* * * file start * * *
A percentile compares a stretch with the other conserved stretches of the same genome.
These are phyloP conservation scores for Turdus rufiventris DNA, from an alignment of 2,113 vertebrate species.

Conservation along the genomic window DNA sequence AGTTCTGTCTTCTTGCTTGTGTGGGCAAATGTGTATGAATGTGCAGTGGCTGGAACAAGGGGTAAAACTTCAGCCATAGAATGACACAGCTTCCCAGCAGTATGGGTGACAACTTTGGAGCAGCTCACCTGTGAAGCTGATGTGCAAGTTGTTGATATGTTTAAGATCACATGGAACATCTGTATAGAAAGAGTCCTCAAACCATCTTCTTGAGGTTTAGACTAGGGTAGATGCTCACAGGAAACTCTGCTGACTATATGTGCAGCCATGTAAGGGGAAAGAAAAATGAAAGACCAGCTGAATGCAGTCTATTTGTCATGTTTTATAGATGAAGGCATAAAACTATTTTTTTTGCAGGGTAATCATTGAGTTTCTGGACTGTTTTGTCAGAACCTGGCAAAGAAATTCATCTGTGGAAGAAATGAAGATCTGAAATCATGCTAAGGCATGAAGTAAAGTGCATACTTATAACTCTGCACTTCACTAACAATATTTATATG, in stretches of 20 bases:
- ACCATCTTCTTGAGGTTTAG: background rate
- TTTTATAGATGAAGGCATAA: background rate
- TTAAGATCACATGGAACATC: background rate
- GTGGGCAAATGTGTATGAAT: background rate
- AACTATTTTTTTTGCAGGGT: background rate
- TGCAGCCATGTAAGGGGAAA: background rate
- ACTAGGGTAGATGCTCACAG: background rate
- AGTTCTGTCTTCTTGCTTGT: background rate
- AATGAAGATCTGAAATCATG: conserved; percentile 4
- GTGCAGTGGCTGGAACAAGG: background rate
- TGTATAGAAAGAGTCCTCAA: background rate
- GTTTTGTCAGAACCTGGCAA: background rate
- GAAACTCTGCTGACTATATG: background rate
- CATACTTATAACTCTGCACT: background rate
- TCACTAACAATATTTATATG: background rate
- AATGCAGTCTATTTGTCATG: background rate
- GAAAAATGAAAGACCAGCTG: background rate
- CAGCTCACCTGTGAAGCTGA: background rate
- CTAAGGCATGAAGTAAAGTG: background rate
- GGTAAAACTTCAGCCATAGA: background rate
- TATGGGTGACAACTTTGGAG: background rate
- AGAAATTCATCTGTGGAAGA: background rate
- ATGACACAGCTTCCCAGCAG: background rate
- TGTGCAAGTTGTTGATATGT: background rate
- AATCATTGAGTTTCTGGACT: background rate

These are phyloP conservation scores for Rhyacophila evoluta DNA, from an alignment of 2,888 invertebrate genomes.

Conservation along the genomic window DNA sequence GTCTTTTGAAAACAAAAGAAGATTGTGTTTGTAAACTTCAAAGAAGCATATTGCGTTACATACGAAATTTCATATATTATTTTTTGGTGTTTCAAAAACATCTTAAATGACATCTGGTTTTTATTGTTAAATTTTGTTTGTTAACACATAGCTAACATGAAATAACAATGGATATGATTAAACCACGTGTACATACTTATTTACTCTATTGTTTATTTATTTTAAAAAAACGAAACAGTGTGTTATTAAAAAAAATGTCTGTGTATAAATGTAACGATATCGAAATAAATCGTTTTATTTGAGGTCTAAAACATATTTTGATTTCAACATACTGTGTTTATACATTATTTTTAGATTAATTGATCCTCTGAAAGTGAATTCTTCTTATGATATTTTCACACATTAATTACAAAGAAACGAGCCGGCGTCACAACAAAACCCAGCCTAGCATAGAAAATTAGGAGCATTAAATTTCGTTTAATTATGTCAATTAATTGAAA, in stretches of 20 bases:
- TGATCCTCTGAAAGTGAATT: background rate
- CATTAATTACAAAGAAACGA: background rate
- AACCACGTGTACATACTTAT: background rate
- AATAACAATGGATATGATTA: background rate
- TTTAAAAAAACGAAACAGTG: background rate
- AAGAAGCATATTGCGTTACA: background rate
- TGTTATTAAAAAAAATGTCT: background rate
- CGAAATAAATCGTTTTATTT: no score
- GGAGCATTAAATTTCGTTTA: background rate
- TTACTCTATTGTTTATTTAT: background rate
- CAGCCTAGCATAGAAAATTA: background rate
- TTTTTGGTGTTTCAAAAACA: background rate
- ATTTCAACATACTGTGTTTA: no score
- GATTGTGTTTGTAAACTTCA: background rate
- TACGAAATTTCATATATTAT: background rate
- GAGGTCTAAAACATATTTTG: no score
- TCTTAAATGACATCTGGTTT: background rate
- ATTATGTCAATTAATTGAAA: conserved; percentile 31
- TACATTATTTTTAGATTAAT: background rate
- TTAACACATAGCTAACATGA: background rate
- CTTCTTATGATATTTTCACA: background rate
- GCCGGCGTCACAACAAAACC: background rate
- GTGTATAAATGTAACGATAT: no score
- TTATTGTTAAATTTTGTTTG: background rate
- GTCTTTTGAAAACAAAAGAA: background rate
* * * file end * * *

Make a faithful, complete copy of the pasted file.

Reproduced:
A percentile compares a stretch with the other conserved stretches of the same genome.
These are phyloP conservation scores for Turdus rufiventris DNA, from an alignment of 2,113 vertebrate species.

Conservation along the genomic window DNA sequence AGTTCTGTCTTCTTGCTTGTGTGGGCAAATGTGTATGAATGTGCAGTGGCTGGAACAAGGGGTAAAACTTCAGCCATAGAATGACACAGCTTCCCAGCAGTATGGGTGACAACTTTGGAGCAGCTCACCTGTGAAGCTGATGTGCAAGTTGTTGATATGTTTAAGATCACATGGAACATCTGTATAGAAAGAGTCCTCAAACCATCTTCTTGAGGTTTAGACTAGGGTAGATGCTCACAGGAAACTCTGCTGACTATATGTGCAGCCATGTAAGGGGAAAGAAAAATGAAAGACCAGCTGAATGCAGTCTATTTGTCATGTTTTATAGATGAAGGCATAAAACTATTTTTTTTGCAGGGTAATCATTGAGTTTCTGGACTGTTTTGTCAGAACCTGGCAAAGAAATTCATCTGTGGAAGAAATGAAGATCTGAAATCATGCTAAGGCATGAAGTAAAGTGCATACTTATAACTCTGCACTTCACTAACAATATTTATATG, in stretches of 20 bases:
- ACCATCTTCTTGAGGTTTAG: background rate
- TTTTATAGATGAAGGCATAA: background rate
- TTAAGATCACATGGAACATC: background rate
- GTGGGCAAATGTGTATGAAT: background rate
- AACTATTTTTTTTGCAGGGT: background rate
- TGCAGCCATGTAAGGGGAAA: background rate
- ACTAGGGTAGATGCTCACAG: background rate
- AGTTCTGTCTTCTTGCTTGT: background rate
- AATGAAGATCTGAAATCATG: conserved; percentile 4
- GTGCAGTGGCTGGAACAAGG: background rate
- TGTATAGAAAGAGTCCTCAA: background rate
- GTTTTGTCAGAACCTGGCAA: background rate
- GAAACTCTGCTGACTATATG: background rate
- CATACTTATAACTCTGCACT: background rate
- TCACTAACAATATTTATATG: background rate
- AATGCAGTCTATTTGTCATG: background rate
- GAAAAATGAAAGACCAGCTG: background rate
- CAGCTCACCTGTGAAGCTGA: background rate
- CTAAGGCATGAAGTAAAGTG: background rate
- GGTAAAACTTCAGCCATAGA: background rate
- TATGGGTGACAACTTTGGAG: background rate
- AGAAATTCATCTGTGGAAGA: background rate
- ATGACACAGCTTCCCAGCAG: background rate
- TGTGCAAGTTGTTGATATGT: background rate
- AATCATTGAGTTTCTGGACT: background rate

These are phyloP conservation scores for Rhyacophila evoluta DNA, from an alignment of 2,888 invertebrate genomes.

Conservation along the genomic window DNA sequence GTCTTTTGAAAACAAAAGAAGATTGTGTTTGTAAACTTCAAAGAAGCATATTGCGTTACATACGAAATTTCATATATTATTTTTTGGTGTTTCAAAAACATCTTAAATGACATCTGGTTTTTATTGTTAAATTTTGTTTGTTAACACATAGCTAACATGAAATAACAATGGATATGATTAAACCACGTGTACATACTTATTTACTCTATTGTTTATTTATTTTAAAAAAACGAAACAGTGTGTTATTAAAAAAAATGTCTGTGTATAAATGTAACGATATCGAAATAAATCGTTTTATTTGAGGTCTAAAACATATTTTGATTTCAACATACTGTGTTTATACATTATTTTTAGATTAATTGATCCTCTGAAAGTGAATTCTTCTTATGATATTTTCACACATTAATTACAAAGAAACGAGCCGGCGTCACAACAAAACCCAGCCTAGCATAGAAAATTAGGAGCATTAAATTTCGTTTAATTATGTCAATTAATTGAAA, in stretches of 20 bases:
- TGATCCTCTGAAAGTGAATT: background rate
- CATTAATTACAAAGAAACGA: background rate
- AACCACGTGTACATACTTAT: background rate
- AATAACAATGGATATGATTA: background rate
- TTTAAAAAAACGAAACAGTG: background rate
- AAGAAGCATATTGCGTTACA: background rate
- TGTTATTAAAAAAAATGTCT: background rate
- CGAAATAAATCGTTTTATTT: no score
- GGAGCATTAAATTTCGTTTA: background rate
- TTACTCTATTGTTTATTTAT: background rate
- CAGCCTAGCATAGAAAATTA: background rate
- TTTTTGGTGTTTCAAAAACA: background rate
- ATTTCAACATACTGTGTTTA: no score
- GATTGTGTTTGTAAACTTCA: background rate
- TACGAAATTTCATATATTAT: background rate
- GAGGTCTAAAACATATTTTG: no score
- TCTTAAATGACATCTGGTTT: background rate
- ATTATGTCAATTAATTGAAA: conserved; percentile 31
- TACATTATTTTTAGATTAAT: background rate
- TTAACACATAGCTAACATGA: background rate
- CTTCTTATGATATTTTCACA: background rate
- GCCGGCGTCACAACAAAACC: background rate
- GTGTATAAATGTAACGATAT: no score
- TTATTGTTAAATTTTGTTTG: background rate
- GTCTTTTGAAAACAAAAGAA: background rate